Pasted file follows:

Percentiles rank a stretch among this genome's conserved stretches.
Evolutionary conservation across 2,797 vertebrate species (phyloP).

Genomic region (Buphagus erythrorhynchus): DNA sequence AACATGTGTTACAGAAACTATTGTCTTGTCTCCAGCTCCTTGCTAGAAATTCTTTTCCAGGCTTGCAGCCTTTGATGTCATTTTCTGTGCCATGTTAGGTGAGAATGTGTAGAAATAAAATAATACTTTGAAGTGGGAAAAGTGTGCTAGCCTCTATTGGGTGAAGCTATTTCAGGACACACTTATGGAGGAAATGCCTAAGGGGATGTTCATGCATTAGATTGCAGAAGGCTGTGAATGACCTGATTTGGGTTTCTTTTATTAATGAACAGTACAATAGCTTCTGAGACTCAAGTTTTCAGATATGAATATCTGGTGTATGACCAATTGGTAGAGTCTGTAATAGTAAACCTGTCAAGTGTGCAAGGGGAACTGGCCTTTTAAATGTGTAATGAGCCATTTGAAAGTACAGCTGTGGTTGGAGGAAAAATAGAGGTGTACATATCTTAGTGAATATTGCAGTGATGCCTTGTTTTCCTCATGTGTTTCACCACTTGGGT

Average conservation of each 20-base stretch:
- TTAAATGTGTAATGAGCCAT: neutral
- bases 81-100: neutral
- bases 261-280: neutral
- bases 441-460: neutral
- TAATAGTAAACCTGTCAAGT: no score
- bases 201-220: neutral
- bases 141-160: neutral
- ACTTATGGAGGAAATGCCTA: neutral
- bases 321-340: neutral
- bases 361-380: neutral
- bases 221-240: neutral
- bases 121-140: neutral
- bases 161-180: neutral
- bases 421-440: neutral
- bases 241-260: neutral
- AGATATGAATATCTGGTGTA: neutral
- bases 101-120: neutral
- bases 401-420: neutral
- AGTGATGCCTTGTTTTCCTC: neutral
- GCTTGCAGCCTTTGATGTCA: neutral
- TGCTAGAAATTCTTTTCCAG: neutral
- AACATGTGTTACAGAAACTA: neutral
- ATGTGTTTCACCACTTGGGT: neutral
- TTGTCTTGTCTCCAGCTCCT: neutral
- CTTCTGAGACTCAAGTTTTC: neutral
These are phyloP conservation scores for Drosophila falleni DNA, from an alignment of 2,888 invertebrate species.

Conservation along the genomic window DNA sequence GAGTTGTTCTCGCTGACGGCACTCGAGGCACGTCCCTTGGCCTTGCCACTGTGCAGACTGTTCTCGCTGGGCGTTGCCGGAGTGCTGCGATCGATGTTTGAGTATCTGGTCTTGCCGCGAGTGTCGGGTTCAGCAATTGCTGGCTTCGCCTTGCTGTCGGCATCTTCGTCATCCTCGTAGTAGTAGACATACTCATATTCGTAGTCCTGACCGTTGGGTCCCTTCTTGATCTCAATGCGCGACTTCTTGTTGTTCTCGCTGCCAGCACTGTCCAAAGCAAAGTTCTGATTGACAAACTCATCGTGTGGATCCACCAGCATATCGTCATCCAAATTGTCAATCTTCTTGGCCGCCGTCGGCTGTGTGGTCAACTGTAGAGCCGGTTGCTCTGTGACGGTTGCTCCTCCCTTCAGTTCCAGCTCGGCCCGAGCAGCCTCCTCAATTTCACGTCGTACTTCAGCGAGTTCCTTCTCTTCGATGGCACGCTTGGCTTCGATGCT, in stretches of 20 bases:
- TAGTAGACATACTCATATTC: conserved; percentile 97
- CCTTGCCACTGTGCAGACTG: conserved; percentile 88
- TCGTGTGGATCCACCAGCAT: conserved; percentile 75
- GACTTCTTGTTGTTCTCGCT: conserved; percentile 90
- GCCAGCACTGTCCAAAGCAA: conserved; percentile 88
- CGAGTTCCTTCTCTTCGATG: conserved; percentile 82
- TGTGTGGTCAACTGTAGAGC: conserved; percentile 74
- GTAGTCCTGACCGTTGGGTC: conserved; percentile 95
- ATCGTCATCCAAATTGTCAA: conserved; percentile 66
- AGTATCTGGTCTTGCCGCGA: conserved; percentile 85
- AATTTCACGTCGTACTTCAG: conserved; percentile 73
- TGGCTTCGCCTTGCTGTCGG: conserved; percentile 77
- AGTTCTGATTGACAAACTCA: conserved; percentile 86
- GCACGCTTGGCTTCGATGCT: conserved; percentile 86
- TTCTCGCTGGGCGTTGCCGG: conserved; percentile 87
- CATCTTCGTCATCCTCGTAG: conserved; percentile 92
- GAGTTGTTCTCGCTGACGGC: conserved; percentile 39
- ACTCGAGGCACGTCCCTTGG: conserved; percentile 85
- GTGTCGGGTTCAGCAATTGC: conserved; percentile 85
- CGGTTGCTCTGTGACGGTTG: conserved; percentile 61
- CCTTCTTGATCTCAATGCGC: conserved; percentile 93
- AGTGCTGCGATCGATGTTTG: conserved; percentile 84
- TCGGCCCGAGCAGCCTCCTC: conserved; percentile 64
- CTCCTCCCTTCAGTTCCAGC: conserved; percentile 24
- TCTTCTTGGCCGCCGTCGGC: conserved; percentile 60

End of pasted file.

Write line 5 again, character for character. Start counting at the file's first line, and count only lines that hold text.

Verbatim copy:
- TTAAATGTGTAATGAGCCAT: neutral